12

It's simple but messy. Because you're working in ECEF, presumably you have the ray's origin (x,y,z) and direction vector (u,v,w) in ECEF coordinates, too. For the moment let's assume that during the time of travel to the earth's surface, the earth does not appreciably move. (The fastest part of the rotating earth, the Equator, moves about 0.45 km/sec and ...


12

Typically, NAD83 and WGS84 are within one meter of each other. Your concerns about differences of 2.5 feet, which are less than a meter, indicate you do need to perform this datum transformation. Briefly, this calculation requires knowledge of when the coordinates were collected so that their movement over time can be accounted for (primarily due to the ...


12

Have a look under the "Project Properties" dialog. QGIS will use the project's settings for ellipsoid when calculating distances in a degree based coordinate system. If you're not using OTF reprojection or have no ellipsoid set, then measurements will usually be cartesian (ie in degrees or degrees squared). The one exception to this is if you change the ...


11

You can use Mapshaper for this, and then dissolve from the command line: mapshaper --dissolve -i your_data.geojson


10

You can compare the two. In most applications I suspect the second (direct) method will be the one to choose. Accuracy of the first (iterative) method depends on the accuracy with which you do the computations and when you decide to stop iterating. It therefore can be made as accurate as the second method for all inputs where both are valid (the first ...


10

You need the subdataset full name from the query on the file: gdalinfo MOD04_L2.A2003001.0005.051.2010313005421.hdf >2003.txt With the subdataset name, you get the GCP coordinates in pixel and lon/lat: gdalinfo HDF4_EOS:EOS_SWATH:"MOD04_L2.A2003001.0005.051.2010313005421.hdf":mod04:Image_Optical_Depth_Land_And_Ocean >>2003a.txt With the ...


10

WGS84 is natively XYZ, like the International Terrestrial Reference Frames (ITRF), and you can use an ellipsoid model to convert to latitude, longitude, and ellipsoidal height. Ellipsoidal heights aren't very useful. Water can flow up here, and it doesn't reflect the terrain at all. A geoid, kinda sorta, is the surface you would get if there were tubes ...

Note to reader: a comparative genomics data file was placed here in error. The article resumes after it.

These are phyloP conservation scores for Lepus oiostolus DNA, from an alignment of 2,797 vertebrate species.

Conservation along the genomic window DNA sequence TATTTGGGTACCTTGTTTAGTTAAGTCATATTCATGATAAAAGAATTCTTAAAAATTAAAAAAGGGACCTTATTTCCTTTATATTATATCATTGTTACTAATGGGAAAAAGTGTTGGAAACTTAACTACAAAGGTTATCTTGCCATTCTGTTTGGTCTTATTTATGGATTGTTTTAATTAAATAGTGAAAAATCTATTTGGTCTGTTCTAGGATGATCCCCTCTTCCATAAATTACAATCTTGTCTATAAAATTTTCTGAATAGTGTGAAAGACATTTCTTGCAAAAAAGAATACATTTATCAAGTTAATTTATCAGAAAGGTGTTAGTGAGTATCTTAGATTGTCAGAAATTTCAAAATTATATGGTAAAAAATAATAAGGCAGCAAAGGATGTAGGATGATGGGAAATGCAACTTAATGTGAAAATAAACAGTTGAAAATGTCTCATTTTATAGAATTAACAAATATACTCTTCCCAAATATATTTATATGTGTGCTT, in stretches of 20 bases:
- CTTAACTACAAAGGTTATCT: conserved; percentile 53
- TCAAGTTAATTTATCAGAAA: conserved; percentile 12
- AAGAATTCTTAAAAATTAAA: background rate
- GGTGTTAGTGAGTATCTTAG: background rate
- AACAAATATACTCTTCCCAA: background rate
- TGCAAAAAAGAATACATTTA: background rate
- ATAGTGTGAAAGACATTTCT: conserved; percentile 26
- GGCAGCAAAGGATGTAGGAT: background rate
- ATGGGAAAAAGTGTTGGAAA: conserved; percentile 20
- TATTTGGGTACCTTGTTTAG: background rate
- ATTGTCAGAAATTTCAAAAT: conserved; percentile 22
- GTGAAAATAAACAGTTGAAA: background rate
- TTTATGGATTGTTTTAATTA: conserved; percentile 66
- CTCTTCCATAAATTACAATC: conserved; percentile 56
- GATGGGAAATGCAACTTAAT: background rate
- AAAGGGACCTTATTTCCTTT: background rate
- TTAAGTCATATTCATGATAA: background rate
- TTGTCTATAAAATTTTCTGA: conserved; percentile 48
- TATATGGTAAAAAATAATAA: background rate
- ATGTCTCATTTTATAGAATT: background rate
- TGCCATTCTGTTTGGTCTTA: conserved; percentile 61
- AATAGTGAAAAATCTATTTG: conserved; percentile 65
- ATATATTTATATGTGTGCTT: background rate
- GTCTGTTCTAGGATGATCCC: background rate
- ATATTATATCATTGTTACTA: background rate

8

The shp2pgsql tool is used to load data into PostGIS. It is not meant for transforming projections. The -s flag of the command just tells shp2pgsql the SRID of your source data. It doesn't transform the projection at all. You can reproject it before you load it to PostGIS or after. To transform the projection before you load it to PostGIS, you can use GIS ...


8

The official OGC “Well-known Text Representation of Spatial Reference Systems” for EPSG 4326 (http://spatialreference.org/ref/epsg/4326/ogcwkt/) is (your second projection): GEOGCS["WGS 84",DATUM["WGS_1984",SPHEROID["WGS84",6378137,298.257223563,AUTHORITY["EPSG","7030"]],AUTHORITY["EPSG","6326"]],PRIMEM["Greenwich",0,AUTHORITY["EPSG","8901"]],UNIT["degree",...


8

You first need to decide what distortion properties would you like to control for. That is to say, are you interested in preserving area, distance or shape? There is a decision support tool for selecting projections that is quite user friendly and available for free from Oregon State University (Map Projection Selection Tool). Note that you can select the ...